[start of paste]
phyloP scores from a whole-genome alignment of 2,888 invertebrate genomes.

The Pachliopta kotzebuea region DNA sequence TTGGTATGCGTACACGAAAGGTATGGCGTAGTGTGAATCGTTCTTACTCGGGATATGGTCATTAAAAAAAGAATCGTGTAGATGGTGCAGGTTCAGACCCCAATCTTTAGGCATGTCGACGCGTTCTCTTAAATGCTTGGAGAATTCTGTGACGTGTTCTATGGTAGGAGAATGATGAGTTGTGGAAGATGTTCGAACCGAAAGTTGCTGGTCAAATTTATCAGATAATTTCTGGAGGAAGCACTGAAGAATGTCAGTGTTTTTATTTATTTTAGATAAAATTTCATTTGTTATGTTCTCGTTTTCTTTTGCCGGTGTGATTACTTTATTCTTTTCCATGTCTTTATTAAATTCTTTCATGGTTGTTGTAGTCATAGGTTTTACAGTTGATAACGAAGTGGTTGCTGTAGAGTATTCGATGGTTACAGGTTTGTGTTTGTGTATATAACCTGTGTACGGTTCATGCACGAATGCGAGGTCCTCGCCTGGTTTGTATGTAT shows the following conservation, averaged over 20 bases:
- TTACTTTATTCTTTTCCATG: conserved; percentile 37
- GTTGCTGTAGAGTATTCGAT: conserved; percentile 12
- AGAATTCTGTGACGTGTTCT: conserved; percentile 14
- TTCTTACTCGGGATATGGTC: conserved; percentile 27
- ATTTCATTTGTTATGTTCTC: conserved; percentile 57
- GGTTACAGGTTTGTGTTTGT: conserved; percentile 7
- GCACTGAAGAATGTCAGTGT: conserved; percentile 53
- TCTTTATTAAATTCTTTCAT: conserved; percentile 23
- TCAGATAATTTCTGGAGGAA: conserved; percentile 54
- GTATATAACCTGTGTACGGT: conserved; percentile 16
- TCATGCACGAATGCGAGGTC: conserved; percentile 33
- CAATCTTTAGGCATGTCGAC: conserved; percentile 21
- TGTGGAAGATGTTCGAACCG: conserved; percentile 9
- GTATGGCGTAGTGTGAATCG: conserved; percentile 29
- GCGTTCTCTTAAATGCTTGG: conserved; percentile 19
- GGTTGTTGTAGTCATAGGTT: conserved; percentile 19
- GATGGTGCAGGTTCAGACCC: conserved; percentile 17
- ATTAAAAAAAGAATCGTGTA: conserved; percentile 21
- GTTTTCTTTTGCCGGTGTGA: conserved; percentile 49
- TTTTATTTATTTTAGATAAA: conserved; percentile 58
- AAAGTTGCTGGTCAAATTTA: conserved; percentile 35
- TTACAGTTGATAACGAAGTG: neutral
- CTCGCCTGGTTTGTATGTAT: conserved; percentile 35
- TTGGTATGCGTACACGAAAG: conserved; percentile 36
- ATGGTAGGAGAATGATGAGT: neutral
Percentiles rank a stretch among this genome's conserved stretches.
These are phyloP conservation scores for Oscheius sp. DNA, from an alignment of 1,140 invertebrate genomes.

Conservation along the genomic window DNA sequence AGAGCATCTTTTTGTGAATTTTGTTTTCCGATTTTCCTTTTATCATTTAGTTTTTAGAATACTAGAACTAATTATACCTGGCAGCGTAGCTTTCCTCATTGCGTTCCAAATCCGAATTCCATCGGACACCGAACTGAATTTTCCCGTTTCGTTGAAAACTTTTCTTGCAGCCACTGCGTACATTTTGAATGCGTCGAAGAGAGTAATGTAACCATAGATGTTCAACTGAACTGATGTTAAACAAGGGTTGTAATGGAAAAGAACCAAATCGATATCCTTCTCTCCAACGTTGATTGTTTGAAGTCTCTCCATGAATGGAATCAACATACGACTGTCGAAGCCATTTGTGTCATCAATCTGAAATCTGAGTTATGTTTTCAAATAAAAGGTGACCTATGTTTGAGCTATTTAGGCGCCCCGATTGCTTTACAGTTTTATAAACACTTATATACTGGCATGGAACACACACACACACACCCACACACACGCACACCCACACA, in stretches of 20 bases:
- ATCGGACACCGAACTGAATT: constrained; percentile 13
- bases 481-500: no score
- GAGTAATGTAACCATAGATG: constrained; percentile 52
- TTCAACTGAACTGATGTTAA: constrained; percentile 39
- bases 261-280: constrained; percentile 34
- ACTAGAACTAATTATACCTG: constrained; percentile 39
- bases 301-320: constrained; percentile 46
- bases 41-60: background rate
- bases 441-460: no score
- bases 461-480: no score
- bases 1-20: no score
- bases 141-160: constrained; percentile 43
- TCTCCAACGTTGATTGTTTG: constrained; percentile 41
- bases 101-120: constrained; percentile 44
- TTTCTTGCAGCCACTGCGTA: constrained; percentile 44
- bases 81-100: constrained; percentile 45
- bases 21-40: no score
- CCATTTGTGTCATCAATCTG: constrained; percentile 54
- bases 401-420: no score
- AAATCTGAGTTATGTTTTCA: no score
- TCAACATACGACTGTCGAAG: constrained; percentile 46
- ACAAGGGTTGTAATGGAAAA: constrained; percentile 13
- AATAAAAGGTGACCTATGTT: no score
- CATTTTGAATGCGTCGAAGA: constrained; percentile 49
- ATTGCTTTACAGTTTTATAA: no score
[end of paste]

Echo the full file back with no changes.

phyloP scores from a whole-genome alignment of 2,888 invertebrate genomes.

The Pachliopta kotzebuea region DNA sequence TTGGTATGCGTACACGAAAGGTATGGCGTAGTGTGAATCGTTCTTACTCGGGATATGGTCATTAAAAAAAGAATCGTGTAGATGGTGCAGGTTCAGACCCCAATCTTTAGGCATGTCGACGCGTTCTCTTAAATGCTTGGAGAATTCTGTGACGTGTTCTATGGTAGGAGAATGATGAGTTGTGGAAGATGTTCGAACCGAAAGTTGCTGGTCAAATTTATCAGATAATTTCTGGAGGAAGCACTGAAGAATGTCAGTGTTTTTATTTATTTTAGATAAAATTTCATTTGTTATGTTCTCGTTTTCTTTTGCCGGTGTGATTACTTTATTCTTTTCCATGTCTTTATTAAATTCTTTCATGGTTGTTGTAGTCATAGGTTTTACAGTTGATAACGAAGTGGTTGCTGTAGAGTATTCGATGGTTACAGGTTTGTGTTTGTGTATATAACCTGTGTACGGTTCATGCACGAATGCGAGGTCCTCGCCTGGTTTGTATGTAT shows the following conservation, averaged over 20 bases:
- TTACTTTATTCTTTTCCATG: conserved; percentile 37
- GTTGCTGTAGAGTATTCGAT: conserved; percentile 12
- AGAATTCTGTGACGTGTTCT: conserved; percentile 14
- TTCTTACTCGGGATATGGTC: conserved; percentile 27
- ATTTCATTTGTTATGTTCTC: conserved; percentile 57
- GGTTACAGGTTTGTGTTTGT: conserved; percentile 7
- GCACTGAAGAATGTCAGTGT: conserved; percentile 53
- TCTTTATTAAATTCTTTCAT: conserved; percentile 23
- TCAGATAATTTCTGGAGGAA: conserved; percentile 54
- GTATATAACCTGTGTACGGT: conserved; percentile 16
- TCATGCACGAATGCGAGGTC: conserved; percentile 33
- CAATCTTTAGGCATGTCGAC: conserved; percentile 21
- TGTGGAAGATGTTCGAACCG: conserved; percentile 9
- GTATGGCGTAGTGTGAATCG: conserved; percentile 29
- GCGTTCTCTTAAATGCTTGG: conserved; percentile 19
- GGTTGTTGTAGTCATAGGTT: conserved; percentile 19
- GATGGTGCAGGTTCAGACCC: conserved; percentile 17
- ATTAAAAAAAGAATCGTGTA: conserved; percentile 21
- GTTTTCTTTTGCCGGTGTGA: conserved; percentile 49
- TTTTATTTATTTTAGATAAA: conserved; percentile 58
- AAAGTTGCTGGTCAAATTTA: conserved; percentile 35
- TTACAGTTGATAACGAAGTG: neutral
- CTCGCCTGGTTTGTATGTAT: conserved; percentile 35
- TTGGTATGCGTACACGAAAG: conserved; percentile 36
- ATGGTAGGAGAATGATGAGT: neutral
Percentiles rank a stretch among this genome's conserved stretches.
These are phyloP conservation scores for Oscheius sp. DNA, from an alignment of 1,140 invertebrate genomes.

Conservation along the genomic window DNA sequence AGAGCATCTTTTTGTGAATTTTGTTTTCCGATTTTCCTTTTATCATTTAGTTTTTAGAATACTAGAACTAATTATACCTGGCAGCGTAGCTTTCCTCATTGCGTTCCAAATCCGAATTCCATCGGACACCGAACTGAATTTTCCCGTTTCGTTGAAAACTTTTCTTGCAGCCACTGCGTACATTTTGAATGCGTCGAAGAGAGTAATGTAACCATAGATGTTCAACTGAACTGATGTTAAACAAGGGTTGTAATGGAAAAGAACCAAATCGATATCCTTCTCTCCAACGTTGATTGTTTGAAGTCTCTCCATGAATGGAATCAACATACGACTGTCGAAGCCATTTGTGTCATCAATCTGAAATCTGAGTTATGTTTTCAAATAAAAGGTGACCTATGTTTGAGCTATTTAGGCGCCCCGATTGCTTTACAGTTTTATAAACACTTATATACTGGCATGGAACACACACACACACACCCACACACACGCACACCCACACA, in stretches of 20 bases:
- ATCGGACACCGAACTGAATT: constrained; percentile 13
- bases 481-500: no score
- GAGTAATGTAACCATAGATG: constrained; percentile 52
- TTCAACTGAACTGATGTTAA: constrained; percentile 39
- bases 261-280: constrained; percentile 34
- ACTAGAACTAATTATACCTG: constrained; percentile 39
- bases 301-320: constrained; percentile 46
- bases 41-60: background rate
- bases 441-460: no score
- bases 461-480: no score
- bases 1-20: no score
- bases 141-160: constrained; percentile 43
- TCTCCAACGTTGATTGTTTG: constrained; percentile 41
- bases 101-120: constrained; percentile 44
- TTTCTTGCAGCCACTGCGTA: constrained; percentile 44
- bases 81-100: constrained; percentile 45
- bases 21-40: no score
- CCATTTGTGTCATCAATCTG: constrained; percentile 54
- bases 401-420: no score
- AAATCTGAGTTATGTTTTCA: no score
- TCAACATACGACTGTCGAAG: constrained; percentile 46
- ACAAGGGTTGTAATGGAAAA: constrained; percentile 13
- AATAAAAGGTGACCTATGTT: no score
- CATTTTGAATGCGTCGAAGA: constrained; percentile 49
- ATTGCTTTACAGTTTTATAA: no score